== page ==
Tiny, flat dark areas on the skin are known as age spots. They come in various sizes and typically appear on sun-exposed areas like the face, hands, shoulders, and arms. Sunspots, liver spots, and solar lentigines are all terms for age spots.
Adults over the age of 50 are more likely to develop age spots, but younger people will set them if they spend too much time in the sun.
Age spots may resemble cancerous tumors. Actual age spots do not need medication, but they are a symptom of excessive sun exposure and your skin’s effort to shield itself from more sun damage. They can be lightened or omitted for aesthetic purposes.
Regularly applying sunscreen and avoiding the sun can help to prevent age spots.
Signs and Symptoms
Age spots may affect people of all skin types, but light-skinned adults are more likely to develop them. Unlike freckles, age spots do not fade, which are customary in children, and vanish with no sun exposure.
- Are smooth, oval areas of increased pigmentation
- Usually are tan to dark brown
- Arise on sun-exposed skin, such as the backs of hands, tops of feet, face, shoulders, and upper back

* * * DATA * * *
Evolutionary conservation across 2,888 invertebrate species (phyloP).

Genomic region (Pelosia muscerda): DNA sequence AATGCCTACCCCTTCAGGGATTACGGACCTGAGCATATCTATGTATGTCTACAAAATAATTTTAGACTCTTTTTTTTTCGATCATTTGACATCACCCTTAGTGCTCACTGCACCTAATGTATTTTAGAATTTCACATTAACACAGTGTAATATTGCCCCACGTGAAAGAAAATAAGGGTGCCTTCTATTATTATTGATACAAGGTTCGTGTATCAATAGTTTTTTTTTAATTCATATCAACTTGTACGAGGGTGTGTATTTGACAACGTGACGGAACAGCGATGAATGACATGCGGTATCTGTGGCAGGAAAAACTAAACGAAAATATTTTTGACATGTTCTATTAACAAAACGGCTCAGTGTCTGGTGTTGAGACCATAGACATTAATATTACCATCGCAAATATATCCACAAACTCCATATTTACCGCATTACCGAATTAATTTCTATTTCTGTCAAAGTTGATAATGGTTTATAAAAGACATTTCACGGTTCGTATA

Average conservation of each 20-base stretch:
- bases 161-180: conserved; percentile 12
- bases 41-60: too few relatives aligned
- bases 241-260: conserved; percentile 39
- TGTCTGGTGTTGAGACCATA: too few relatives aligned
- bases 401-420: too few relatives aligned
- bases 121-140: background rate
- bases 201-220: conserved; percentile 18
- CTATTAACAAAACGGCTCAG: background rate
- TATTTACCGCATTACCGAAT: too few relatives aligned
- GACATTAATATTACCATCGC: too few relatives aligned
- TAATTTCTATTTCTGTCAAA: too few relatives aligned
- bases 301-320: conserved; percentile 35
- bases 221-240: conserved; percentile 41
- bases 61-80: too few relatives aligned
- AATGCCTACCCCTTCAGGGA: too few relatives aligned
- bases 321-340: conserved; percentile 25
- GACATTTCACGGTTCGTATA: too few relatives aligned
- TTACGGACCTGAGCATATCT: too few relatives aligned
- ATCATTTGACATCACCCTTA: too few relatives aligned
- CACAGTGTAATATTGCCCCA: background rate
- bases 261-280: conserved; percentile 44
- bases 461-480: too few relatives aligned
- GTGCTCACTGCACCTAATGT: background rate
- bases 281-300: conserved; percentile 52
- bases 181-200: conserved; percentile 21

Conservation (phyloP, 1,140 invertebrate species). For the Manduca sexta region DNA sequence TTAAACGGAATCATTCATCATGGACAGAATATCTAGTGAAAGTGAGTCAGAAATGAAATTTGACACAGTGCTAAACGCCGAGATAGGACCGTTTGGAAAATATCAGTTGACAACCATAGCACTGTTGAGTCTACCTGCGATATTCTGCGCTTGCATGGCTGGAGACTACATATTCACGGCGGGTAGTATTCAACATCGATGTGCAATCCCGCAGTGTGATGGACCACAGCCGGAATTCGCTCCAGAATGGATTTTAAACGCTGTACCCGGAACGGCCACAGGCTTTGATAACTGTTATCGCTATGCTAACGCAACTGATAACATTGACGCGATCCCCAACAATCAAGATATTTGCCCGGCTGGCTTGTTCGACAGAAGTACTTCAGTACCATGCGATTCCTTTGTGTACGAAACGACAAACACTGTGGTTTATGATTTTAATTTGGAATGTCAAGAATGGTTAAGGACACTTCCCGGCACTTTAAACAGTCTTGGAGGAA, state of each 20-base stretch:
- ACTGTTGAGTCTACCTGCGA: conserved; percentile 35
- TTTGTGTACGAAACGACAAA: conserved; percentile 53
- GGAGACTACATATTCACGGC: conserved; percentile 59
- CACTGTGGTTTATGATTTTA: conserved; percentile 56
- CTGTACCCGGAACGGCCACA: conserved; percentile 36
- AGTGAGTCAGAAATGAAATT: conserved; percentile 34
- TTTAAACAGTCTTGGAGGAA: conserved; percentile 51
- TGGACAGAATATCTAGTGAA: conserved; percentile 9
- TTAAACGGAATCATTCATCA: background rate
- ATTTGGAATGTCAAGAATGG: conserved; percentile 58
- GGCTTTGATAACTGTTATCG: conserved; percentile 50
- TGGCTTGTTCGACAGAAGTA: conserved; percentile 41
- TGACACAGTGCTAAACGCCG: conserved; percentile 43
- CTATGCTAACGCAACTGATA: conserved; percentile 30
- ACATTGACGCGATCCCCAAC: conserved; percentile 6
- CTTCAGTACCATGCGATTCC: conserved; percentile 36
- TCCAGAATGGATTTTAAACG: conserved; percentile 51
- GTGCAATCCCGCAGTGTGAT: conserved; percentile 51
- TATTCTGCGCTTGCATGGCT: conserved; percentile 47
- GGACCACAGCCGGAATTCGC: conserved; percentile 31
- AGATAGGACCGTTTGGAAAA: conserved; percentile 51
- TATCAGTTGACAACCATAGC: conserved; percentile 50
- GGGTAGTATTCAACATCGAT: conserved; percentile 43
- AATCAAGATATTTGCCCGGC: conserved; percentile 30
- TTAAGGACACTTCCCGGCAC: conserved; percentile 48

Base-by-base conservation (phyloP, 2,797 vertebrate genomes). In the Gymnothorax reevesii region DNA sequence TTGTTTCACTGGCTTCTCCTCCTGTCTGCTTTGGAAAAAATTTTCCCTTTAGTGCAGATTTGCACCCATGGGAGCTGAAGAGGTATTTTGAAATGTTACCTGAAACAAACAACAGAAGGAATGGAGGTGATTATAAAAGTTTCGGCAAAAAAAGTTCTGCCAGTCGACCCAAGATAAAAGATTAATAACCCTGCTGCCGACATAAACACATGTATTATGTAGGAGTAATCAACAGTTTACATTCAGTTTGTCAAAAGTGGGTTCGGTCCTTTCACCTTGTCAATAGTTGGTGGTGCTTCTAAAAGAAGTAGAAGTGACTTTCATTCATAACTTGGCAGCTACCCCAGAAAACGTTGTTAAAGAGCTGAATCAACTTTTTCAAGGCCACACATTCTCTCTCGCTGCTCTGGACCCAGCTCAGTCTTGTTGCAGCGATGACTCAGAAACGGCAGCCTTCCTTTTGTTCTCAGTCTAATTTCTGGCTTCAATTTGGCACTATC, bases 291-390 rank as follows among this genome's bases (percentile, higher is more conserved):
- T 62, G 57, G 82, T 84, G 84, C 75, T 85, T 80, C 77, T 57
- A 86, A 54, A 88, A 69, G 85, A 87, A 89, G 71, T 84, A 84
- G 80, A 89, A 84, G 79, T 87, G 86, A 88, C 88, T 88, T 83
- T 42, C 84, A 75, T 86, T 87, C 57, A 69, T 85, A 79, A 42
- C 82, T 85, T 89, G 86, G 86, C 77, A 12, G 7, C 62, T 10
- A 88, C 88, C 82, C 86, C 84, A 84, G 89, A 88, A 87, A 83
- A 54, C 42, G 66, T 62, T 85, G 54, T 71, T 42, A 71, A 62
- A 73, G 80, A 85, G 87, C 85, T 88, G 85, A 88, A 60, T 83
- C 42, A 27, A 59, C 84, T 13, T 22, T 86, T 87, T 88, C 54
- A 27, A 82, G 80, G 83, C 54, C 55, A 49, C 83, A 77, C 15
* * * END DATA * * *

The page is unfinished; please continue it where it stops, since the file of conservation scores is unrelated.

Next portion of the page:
- Can be as small as a freckle or as large as 1/2 inch (13 millimeters) in diameter.
- Can group, making them more visible.
When do you see a doctor?
Age spots do not necessitate medical attention. Examine any sites that are black or have changed in appearance with your doctor. Melanoma, a severe type of skin cancer, may cause these changes.
Any new skin changes should be examined by a doctor, particularly if a spot:
- It’s black
- It’s getting bigger
- It’s got an irregular border
- It’s got an odd color combination
- It’s bleeding
Reasons for this
Pigment cells that are overactive trigger age spots. The development of melanin, a natural pigment that gives skin its color, is accelerated by ultraviolet (UV) light. When melanin becomes clumped or formed in high amounts on skin that has been exposed to the sun for years, age spots appear.
Commercial tanning lamps and beds may also cause age spots.
Follow these sun-exposure guidelines to help prevent age spots and new spots after treatment:
Between the hours of 10 a.m. and 2 p.m., stay out of the heat. Since the sun’s rays are strongest at this time of day, try to plan outdoor activities later in the day.
Apply sunscreen to your skin. Apply a broad-spectrum sunscreen with an SPF of at least 30 15 to 30 minutes before going outside. Apply sunscreen liberally and reapply every two hours — or more often if you’re swimming or sweating heavily.
Keep your head down. Wear tightly knit clothing that protects your arms and legs, as well as a broad-brimmed hat that offers more sun protection than a baseball cap or golf visor.
Wear clothing that is built to shield you from the sun. To get the best security, look for clothing with an ultraviolet protection factor (UPF) of 40 to 50.